How should I deal with tenants who refuse to move their junk for handymen?
I went through this years ago with these tenants. They were told to remove their things from the front porch. They didn't do it, so then the tenant called me screaming her flower pot got broken. I told her I would pay for it just to shut her up, but I never heard anything more about it. They've been asked to remove their junk this time around twice. When I say junk I mean junk. The things I see they have laying around aren't worth anything & we can't figure out why they even keep them.
- Landlord365Lv 54 weeks ago
You serve them a for cause notice in compliance with your state laws. This gives her x # of days to clean up her crap or x # of days to move out. Check your state laws for the required # of days.
- 4 weeks ago
Just evict them if they do not comply. Simple.
- babyboomer1001Lv 74 weeks ago
Why haven't you evicted them, for failing to follow the fire codes, after fair warning. And why on earth would you agree to pay for the flower pot when you told them to move it?
- BortLv 64 weeks ago
How I would deal with it is first attempt approaching the tenants politely about it. Show them what has to be moved and explain the reason it has to be moved is so it doesn't get damaged. It's not you or your crews job to move things out of the way but you can be held responsible for damages, as you probably know. If they refuse contact the landlord and inform him that you're concerned about or can't safely do the work with their items there. Don't call it "junk". It's best to use non-offensive words.
If neither get the stuff moved your only options are to refuse doing the work to protect yourself, work around it the best you can, or move either all of it out of the way or parts of it out of the way as it's in the way and then put it back.
Me personally...I wouldn't touch the stuff and I would refuse to do the work until it's moved explaining that I or my crew can't safely do the work with it being there, it's in the way.
There's no way to force them to move it. The only way to attempt getting it moved is to ask politely.
'Cure or Quit' is part of the eviction process when a tenant violates terms of the agreement. That is the only reason Cure or Quit can be used. Anything can be put in a lease but if there is no cleanliness term that enforces the place be clean there is nothing a landlord can do legally to "force" them to move it.
You get more bees with honey. A landlord cannot invonvenience a tenant.
Neither party 'runs the show'. Rental agreements are a mutual agreement. Both sides have rights, both sides have protections.
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- SimplytheFACTSLv 74 weeks ago
send them written notice you will not be responsible for damage if they fail to remove it. if the handyman can't work around it, send a cure or quit notice and move to evict if they don't
- ArimatthewdaviesLv 74 weeks ago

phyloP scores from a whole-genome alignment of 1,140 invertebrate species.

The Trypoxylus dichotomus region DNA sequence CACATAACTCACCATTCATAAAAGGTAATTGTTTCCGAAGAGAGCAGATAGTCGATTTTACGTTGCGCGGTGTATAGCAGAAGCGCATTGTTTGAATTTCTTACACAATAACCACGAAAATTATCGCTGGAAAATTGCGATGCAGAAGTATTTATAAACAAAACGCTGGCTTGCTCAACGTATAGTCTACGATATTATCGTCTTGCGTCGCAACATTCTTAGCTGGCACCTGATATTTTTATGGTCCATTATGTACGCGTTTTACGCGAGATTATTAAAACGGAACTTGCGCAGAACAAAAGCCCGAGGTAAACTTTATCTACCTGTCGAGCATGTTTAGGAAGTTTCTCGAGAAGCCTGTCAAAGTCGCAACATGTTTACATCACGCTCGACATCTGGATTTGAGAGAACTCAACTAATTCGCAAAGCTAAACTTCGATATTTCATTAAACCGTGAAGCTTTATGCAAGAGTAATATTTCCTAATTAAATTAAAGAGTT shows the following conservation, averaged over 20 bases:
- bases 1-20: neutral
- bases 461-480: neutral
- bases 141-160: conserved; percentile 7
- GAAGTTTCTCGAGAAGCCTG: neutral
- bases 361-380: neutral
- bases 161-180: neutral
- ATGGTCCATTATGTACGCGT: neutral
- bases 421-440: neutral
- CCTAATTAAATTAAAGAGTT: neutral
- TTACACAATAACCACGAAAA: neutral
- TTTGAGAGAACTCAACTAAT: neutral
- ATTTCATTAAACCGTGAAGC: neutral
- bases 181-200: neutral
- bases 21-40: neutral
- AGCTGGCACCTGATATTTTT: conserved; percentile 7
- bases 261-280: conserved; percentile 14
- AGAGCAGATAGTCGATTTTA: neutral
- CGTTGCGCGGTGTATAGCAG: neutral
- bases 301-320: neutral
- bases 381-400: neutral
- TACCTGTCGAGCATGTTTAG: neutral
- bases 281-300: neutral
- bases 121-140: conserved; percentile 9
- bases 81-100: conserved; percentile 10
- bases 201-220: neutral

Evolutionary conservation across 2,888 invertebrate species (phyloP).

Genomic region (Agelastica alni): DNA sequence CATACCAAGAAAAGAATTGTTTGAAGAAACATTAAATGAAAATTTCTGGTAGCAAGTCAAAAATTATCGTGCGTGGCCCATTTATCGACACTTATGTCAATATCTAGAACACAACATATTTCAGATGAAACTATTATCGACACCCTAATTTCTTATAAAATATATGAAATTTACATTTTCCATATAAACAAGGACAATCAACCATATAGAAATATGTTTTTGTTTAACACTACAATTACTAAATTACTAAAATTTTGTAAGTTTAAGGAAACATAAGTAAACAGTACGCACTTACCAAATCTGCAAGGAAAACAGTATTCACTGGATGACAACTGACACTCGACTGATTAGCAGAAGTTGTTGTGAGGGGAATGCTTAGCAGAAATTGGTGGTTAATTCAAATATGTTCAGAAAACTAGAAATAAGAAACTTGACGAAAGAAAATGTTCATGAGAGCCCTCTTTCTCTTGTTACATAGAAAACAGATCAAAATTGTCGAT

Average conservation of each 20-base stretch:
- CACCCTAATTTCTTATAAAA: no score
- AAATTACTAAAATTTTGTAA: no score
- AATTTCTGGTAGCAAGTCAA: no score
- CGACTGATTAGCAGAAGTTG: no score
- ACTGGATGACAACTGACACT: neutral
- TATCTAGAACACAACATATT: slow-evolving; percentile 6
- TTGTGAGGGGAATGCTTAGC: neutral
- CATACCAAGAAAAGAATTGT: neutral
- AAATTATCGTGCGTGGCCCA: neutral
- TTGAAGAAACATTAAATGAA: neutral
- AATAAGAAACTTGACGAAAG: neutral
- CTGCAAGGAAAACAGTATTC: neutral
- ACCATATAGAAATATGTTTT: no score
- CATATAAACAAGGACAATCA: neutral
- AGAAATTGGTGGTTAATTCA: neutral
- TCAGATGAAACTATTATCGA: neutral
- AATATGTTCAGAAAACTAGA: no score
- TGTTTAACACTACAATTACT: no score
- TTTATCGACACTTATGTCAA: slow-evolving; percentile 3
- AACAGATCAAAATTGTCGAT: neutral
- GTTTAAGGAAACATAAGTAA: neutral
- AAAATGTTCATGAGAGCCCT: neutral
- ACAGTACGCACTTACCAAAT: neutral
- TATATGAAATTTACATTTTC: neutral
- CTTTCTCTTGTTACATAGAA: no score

You send them a legal notice by certified mail you are hereby required to make your porch vacant so that maintenance can be performed on it by such-and-such date failure to do so will result in me issuing you a 30-day eviction notice. And keep hold of the other notices where you have asked them to do this you should be documenting this in writing not just verbally and if they refuse to comply evict them.
- Anonymous4 weeks ago
Bob, don't renew their lease.
- JudithLv 74 weeks ago
Why don't you evict them now or when the lease is up for renewal? I would. Surely you can get tenants who are neater and cleaner and more cooperative than these people. Or give them an ultimatum - clean up the mess or get evicted. See what happens. You have every right to demand that they keep up the appearance of the place which YOU own.
As for replacing a broken vase; you aren't liable. Their own fault and tell them so.
Regarding eviction - contrary to what someone else said, you don't need a good reason not to renew their lease as long as you aren't discriminating against them because of their race, religion, gender, age or sexual orientation.
- Anonymous4 weeks ago
They don't move it when they are given proper notice, you aren't liable for any damage.
- SpeedLv 74 weeks ago
It's not the landlord's business why the tenants choose to keep what they do--unless it creates a nuisance on the property. If their rent includes the porch, they can put on it what they will, so long as it's not a nuisance or against local laws.
But as the landlord, you have rights, too, and among them is the repair and upkeep of the property with appropriate notice. If your handyman needs access to the entire porch--say, for painting it--then you can appropriately demand that they remove everything.
If you just want the junk gone because it's unsightly, you're probably out of luck.
What you can do if they refuse or ignore you depends on state law. Where I live, you would have to give them written notice with a firm date that's the deadline, and tell them what you or your representative (the handyman) will do with their possessions that are in the way.
Check with any area landlord-tenant council to be sure you know what your rights are, and follow the law to the letter.